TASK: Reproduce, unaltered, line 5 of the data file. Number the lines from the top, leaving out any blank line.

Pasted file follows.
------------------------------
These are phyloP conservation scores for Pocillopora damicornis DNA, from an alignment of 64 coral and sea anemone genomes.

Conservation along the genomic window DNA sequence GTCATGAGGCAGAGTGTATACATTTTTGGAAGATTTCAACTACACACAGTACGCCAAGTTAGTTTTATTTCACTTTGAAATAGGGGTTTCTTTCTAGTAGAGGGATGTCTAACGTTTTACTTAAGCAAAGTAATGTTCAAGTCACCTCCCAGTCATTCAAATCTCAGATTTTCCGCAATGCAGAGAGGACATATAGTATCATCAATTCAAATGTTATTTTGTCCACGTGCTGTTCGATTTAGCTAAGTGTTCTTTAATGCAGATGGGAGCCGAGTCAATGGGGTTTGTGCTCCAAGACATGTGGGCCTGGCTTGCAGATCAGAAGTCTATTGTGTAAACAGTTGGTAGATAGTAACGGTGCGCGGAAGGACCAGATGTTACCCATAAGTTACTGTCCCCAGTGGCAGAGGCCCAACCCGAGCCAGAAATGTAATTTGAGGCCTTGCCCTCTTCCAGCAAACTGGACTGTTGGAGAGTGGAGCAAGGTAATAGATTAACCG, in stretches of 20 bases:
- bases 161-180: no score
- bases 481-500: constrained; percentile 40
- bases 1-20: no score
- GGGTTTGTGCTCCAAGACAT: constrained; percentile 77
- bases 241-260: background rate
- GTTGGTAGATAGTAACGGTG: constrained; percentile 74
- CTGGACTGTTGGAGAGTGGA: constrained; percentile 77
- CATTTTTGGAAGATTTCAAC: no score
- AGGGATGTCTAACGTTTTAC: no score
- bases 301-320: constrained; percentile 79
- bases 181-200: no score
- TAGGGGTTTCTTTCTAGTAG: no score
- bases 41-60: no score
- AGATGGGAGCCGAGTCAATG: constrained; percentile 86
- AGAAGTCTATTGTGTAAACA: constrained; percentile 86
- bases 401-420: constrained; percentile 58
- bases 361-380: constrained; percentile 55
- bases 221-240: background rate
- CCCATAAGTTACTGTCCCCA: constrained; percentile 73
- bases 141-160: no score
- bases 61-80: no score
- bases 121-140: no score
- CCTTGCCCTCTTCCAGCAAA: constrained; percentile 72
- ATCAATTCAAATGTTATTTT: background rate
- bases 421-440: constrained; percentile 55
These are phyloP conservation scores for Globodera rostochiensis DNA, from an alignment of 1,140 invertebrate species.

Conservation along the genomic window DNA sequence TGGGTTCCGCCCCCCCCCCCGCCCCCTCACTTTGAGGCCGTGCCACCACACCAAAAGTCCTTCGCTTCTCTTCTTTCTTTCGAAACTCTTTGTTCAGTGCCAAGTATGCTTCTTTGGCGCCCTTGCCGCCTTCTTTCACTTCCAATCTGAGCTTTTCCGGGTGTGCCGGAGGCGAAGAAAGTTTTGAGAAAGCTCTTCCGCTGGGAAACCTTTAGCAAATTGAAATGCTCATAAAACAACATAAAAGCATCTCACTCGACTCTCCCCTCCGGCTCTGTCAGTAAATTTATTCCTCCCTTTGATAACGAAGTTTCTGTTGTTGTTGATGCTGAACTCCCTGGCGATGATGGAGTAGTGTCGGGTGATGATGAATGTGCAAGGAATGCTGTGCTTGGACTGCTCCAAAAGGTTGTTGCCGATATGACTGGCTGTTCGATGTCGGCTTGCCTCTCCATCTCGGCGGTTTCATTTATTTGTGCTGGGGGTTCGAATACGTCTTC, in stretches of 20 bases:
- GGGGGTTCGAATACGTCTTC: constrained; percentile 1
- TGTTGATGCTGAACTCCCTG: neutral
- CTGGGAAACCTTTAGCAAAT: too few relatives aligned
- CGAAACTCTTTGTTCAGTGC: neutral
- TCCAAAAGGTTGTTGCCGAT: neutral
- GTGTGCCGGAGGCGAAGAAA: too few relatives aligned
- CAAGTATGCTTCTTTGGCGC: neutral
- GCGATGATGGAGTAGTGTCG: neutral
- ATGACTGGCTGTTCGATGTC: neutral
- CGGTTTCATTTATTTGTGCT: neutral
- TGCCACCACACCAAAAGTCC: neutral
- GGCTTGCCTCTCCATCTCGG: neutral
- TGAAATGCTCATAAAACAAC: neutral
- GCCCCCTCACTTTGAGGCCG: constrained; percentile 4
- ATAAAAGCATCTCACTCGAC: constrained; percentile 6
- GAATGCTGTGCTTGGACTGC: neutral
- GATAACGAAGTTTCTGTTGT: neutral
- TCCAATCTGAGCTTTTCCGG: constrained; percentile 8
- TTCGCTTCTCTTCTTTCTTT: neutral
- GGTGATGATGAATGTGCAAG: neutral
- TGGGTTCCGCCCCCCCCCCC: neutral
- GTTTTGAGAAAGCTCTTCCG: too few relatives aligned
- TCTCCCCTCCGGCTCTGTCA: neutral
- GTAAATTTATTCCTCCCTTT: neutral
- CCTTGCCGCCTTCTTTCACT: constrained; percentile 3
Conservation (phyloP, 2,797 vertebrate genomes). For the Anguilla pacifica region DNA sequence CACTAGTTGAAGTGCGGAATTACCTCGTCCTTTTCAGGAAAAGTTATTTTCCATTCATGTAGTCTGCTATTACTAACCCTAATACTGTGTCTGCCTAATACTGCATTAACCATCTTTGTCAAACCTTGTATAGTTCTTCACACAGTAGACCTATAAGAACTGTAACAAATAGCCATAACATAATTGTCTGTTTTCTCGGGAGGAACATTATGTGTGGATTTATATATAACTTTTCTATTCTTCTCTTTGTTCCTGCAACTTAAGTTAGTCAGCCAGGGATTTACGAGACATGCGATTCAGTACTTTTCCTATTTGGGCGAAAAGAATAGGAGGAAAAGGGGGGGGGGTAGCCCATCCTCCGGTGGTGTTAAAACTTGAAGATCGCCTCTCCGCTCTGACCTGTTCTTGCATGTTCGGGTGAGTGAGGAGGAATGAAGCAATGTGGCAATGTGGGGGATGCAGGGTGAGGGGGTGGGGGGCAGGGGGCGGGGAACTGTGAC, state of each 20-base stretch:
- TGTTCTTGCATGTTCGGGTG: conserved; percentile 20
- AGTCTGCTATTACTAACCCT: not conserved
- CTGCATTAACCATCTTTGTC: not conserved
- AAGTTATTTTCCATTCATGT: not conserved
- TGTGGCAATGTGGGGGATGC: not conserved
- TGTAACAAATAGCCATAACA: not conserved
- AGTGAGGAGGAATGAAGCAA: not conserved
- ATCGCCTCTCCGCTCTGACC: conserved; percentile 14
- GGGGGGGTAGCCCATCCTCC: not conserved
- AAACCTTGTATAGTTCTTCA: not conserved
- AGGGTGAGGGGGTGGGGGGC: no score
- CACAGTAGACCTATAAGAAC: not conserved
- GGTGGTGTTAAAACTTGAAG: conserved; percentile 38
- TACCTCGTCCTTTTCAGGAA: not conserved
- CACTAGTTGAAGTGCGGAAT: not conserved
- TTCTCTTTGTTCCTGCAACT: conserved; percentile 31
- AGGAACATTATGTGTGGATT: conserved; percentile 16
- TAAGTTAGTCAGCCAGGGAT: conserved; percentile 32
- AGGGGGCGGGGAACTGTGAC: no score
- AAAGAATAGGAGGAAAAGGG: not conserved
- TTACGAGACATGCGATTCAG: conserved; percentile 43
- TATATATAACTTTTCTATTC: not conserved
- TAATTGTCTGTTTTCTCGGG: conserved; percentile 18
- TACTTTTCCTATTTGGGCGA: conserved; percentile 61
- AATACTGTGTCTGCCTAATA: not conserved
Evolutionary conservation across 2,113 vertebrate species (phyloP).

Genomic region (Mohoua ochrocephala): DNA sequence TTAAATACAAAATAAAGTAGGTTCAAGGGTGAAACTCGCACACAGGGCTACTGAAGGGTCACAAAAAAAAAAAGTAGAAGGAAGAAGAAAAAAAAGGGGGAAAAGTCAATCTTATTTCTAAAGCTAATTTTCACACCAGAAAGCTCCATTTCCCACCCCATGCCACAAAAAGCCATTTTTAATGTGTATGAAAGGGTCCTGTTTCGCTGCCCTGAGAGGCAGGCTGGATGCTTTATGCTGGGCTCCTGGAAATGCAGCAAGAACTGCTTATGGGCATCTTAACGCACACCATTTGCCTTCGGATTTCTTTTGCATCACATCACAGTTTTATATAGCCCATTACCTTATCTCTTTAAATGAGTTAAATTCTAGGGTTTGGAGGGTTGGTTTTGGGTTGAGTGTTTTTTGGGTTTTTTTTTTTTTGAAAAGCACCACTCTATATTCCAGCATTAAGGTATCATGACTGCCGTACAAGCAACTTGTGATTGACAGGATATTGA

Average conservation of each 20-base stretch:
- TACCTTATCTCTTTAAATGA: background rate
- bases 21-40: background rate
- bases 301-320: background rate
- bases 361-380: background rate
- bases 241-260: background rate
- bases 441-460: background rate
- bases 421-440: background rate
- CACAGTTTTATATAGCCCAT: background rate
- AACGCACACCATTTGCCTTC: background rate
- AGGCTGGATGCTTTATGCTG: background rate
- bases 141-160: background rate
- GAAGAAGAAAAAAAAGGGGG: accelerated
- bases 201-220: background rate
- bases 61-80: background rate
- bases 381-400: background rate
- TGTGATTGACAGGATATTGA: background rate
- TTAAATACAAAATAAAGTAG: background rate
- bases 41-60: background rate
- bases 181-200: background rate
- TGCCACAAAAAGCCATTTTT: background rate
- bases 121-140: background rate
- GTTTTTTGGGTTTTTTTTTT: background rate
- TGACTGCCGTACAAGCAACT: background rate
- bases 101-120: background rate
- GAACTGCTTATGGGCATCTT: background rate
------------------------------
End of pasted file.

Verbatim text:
- bases 1-20: no score